How to extract leads safely―Techniques, tools and principles

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Brigitte Osswald

Brigitte Osswald

With more than 750,000 new pacemaker implantations and 250,000 first implantable cardioverter defibrillator (ICD) implantations performed worldwide, the relevance of lead extraction strategies becomes vital1.

Prophylactic indications for ICDs and issues like biventricular pacing being in favour of permanent right ventricular pacing in complete atrioventricular block encourage to place more than the standard number of leads. In addition, younger patient age at implantation and higher life expectancy contribute to a growing number of revisions. Furthermore, in most countries pacemaker implantation is not restricted to specialised institutions and therefore even technical or surgical technique dependent problems are one of the reasons for lead-related (re-)interventions.

In the past few years, lead integrity―in several mid-term implanted leads―requires a very careful consideration of benefit and disadvantage of lead extraction. 

The limited predictability of lead extraction simplicity in the individual patient requires a straightforward procedure at facilities, according to the current guidelines for lead extraction2 “centralised centres” with accredited cardiac surgery and cardiac catheterisation programmes. In general, a more recent implantation date means a more simple lead extraction. However, there is no clear cut off point. One of the main issues during lead extraction is to stabilise the total lead body by at least guiding stylets or even better locking devices placed to the very distal end of the lead before the first pulling attempt. Once the inner lumen is disrupted or stretched, any further extraction technique becomes much more difficult and sometimes even impossible. If simple traction is insufficient, sheaths may be used to separate the lead body from the vascular system and/or myocardium.

There are no clear data on the superiority of mechanical vs. electrical or laser energy supplying sheath; since the variability in the amount of fibrous or calcified tissue around the lead bodies on one hand, and the differences in lead-related issues―concerning ease of lead removal―on the other hand are extremely difficult to compare. Results may be best if the technique with the highest personal experience is used. In this context, proctoring may help to establish a programme, but even the most experienced extractors undergo a learning curve.

The success rate is likely related to personal preference. Therefore, a general recommendation may be misleading. Although very high overall success rates are published by either method, there are some patients, where traction fails and neither mechanical or laser sheath can be successfully used. For the majority of these patients, minimal invasive open heart surgery offers complete lead and lead remnant removal. In patients with complex cardiac comorbidity, a primary open chest surgery according to the attempted surgical approach is indicated. Although each patient requires an individual weighing of aggressiveness and optimal approach, registries may help to identify specified risks for different methodologies.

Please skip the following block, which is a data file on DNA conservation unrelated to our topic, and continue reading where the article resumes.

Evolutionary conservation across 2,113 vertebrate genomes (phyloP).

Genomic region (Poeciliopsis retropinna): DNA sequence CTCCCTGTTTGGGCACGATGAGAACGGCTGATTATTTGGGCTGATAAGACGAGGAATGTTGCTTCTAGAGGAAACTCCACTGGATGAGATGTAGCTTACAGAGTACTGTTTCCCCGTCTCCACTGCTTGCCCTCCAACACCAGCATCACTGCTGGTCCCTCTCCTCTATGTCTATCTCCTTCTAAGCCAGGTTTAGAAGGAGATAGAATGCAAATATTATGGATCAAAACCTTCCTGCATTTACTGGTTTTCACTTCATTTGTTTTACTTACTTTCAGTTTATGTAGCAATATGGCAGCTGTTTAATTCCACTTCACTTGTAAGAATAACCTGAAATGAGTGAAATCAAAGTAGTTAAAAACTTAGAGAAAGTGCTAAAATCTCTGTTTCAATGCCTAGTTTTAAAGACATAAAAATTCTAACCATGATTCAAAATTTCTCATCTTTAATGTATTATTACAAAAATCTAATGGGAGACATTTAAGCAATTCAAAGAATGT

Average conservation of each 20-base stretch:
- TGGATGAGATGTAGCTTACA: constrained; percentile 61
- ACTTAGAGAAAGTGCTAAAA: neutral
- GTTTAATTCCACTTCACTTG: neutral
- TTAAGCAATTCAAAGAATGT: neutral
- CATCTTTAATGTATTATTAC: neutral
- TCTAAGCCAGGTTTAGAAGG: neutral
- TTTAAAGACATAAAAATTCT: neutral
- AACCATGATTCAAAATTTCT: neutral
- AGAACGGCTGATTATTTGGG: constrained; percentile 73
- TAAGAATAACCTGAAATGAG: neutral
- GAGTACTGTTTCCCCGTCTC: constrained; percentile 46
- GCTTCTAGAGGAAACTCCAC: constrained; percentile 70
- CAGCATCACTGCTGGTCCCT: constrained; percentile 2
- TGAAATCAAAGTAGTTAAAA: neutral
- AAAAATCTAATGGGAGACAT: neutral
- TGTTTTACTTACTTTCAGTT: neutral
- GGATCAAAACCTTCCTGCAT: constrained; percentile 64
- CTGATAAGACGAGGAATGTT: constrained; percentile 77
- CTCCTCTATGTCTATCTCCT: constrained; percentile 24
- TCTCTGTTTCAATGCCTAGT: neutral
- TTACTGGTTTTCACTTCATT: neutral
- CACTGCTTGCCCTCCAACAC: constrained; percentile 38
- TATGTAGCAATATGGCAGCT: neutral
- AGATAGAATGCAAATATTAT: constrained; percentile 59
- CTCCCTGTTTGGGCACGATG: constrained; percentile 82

In summary, despite the growing number of lead-related (re-)interventions, the “gold standard” in lead extraction, does not exist. The variability in general patient status, indication and complexity of implanted systems hampers a one-for-all strategy. Nevertheless, as done in most specialised centres, a step-wise increase in the aggressiveness of methods starting with simple tension over different kinds of sheath and finalising with a potential open heart procedure offers the safest treatment option. Simple lead traction and all kinds of sheath manoeuvres bear the risk for life-threatening complications which require immediate surgery often combined with circulatory support. In terms of quality assessment, registries on all consecutive patients requiring lead removal are desirable to get data for a more objective lead extraction strategy.

 

Brigitte Osswald, University of Düsseldorf, Germany


References


1. Mond HG, Proclemer A. The 11th World Survey of Cardiac Pacing and Implantable Cardioverter-Defibrillators: Calendar Year 2009 – A World Society of Arrhythmia’s Project. PACE 2011; 34:1013-27

2. Wilkoff BL, Love CJ, Byrd CL, Bongiorni MG, Carillo RG, Crossley GH, Epstein LM, Friedman RA, Kennergren CEH, Mitkowski P, Schaerf RHM, Wazni OM. Transvenous Lead Extraction: Heart Rhythm Society Expert Consensus on Facilities, Training, Indications, and Patient Management. HeartRhythm 2009: 6; 1085-1104 

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